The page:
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Feature Goucher News Feature

Transformative learning

Ewha Womans University

By Molly Englund

Seowon Kim has been transformed by education—twice. When she was a high school student in Seoul, Kim and her classmates were obsessed with getting into South Korea’s top universities. But once Kim began her first year at Ewha Womans University, she realized there were factors she hadn’t considered that can make a school excellent.

Kim had been very timid when she started college. But she was surrounded by women who were the opposite. “They are very independent and ambitious women,” Kim says. As a political science major, she eventually learned leadership skills and how to speak out and talk about herself. Ewha Womans University also has a gender and women’s studies department, which is very unusual for Korean colleges. “I’ve learned a lot from those courses,” says Kim. “I was transformed a lot at the university.”

Ewha also had a robust study abroad program, which was appealing to Kim. “I was interested in English and American culture as I grew up,” she says. Fascinated by East Coast culture in particular, she knew she wanted to study at a college in the region. When she heard that Goucher College had a study abroad mandate, she knew she’d found the right place for her. “I think Goucher’s values are very similar to my thinking,” Kim says.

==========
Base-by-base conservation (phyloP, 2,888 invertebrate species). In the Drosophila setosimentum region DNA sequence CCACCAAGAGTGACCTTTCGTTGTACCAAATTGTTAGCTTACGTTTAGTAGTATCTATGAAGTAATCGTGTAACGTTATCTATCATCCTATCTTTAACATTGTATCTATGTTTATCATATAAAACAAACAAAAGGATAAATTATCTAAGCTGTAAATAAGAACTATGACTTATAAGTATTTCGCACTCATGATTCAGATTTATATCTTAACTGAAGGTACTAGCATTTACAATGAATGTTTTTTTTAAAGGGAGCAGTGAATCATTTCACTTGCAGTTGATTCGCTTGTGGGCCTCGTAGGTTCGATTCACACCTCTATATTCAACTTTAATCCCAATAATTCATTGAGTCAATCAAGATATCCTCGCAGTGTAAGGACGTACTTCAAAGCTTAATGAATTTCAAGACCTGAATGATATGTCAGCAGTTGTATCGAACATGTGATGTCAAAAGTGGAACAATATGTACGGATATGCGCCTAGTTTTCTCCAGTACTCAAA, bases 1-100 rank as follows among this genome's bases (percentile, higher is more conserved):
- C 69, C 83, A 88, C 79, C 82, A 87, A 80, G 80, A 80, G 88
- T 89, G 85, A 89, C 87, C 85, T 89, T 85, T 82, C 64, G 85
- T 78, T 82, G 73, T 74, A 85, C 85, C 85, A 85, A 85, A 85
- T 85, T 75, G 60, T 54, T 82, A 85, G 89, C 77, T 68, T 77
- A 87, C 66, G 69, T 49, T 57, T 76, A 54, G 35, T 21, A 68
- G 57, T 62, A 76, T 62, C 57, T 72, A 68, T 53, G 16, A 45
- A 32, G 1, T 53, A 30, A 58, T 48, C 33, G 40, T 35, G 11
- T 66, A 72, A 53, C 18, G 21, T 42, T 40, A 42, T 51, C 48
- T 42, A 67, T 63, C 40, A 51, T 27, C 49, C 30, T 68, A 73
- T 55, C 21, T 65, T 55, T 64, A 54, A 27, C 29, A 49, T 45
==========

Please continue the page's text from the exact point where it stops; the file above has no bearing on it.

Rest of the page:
In fact, John Franklin Goucher donated to Ewha Womans University when it was still quite small, and the two institutions have long enjoyed a special relationship, something Kim was surprised to discover when she came to Baltimore.

At Goucher, Kim’s second transformation began. “I’m very grateful that I’m in a more arty, very deep society at Goucher,” she says. Korean society is very homogeneous, but as a Korean person at Goucher, Kim now often finds herself in the racial minority. “It’s making me think differently,” she says, “and I think that’s really important and will influence me for a very long time.”

Kim, who is a junior, loves that Goucher’s small classes allow the students to work closely and communicate easily with professors. At home, a course might have 100 students. “It’s overwhelming and hard to communicate,” she says. “But here, I’m taking classes that help me realize what I’m interested in and how I can develop that interest.”

One of her favorite classes she’s taking this semester is about organized interests in American politics. “That is new for me, because we don’t have many interest groups in our political society,” Kim says. As part of the course, Kim read Prisms of the People, which was co-authored by Hahrie Han, a Korean American professor at Johns Hopkins University. “I’ve been very inspired by her career,” she says,” not only the content of the books, but also the author’s background really inspired me.”

Kim is currently considering internship opportunities that would keep her in the U.S. for the summer. Her next transformation is out there, waiting for her.

 

 

(Photo at top): Image of Ewha Womans University in Seoul

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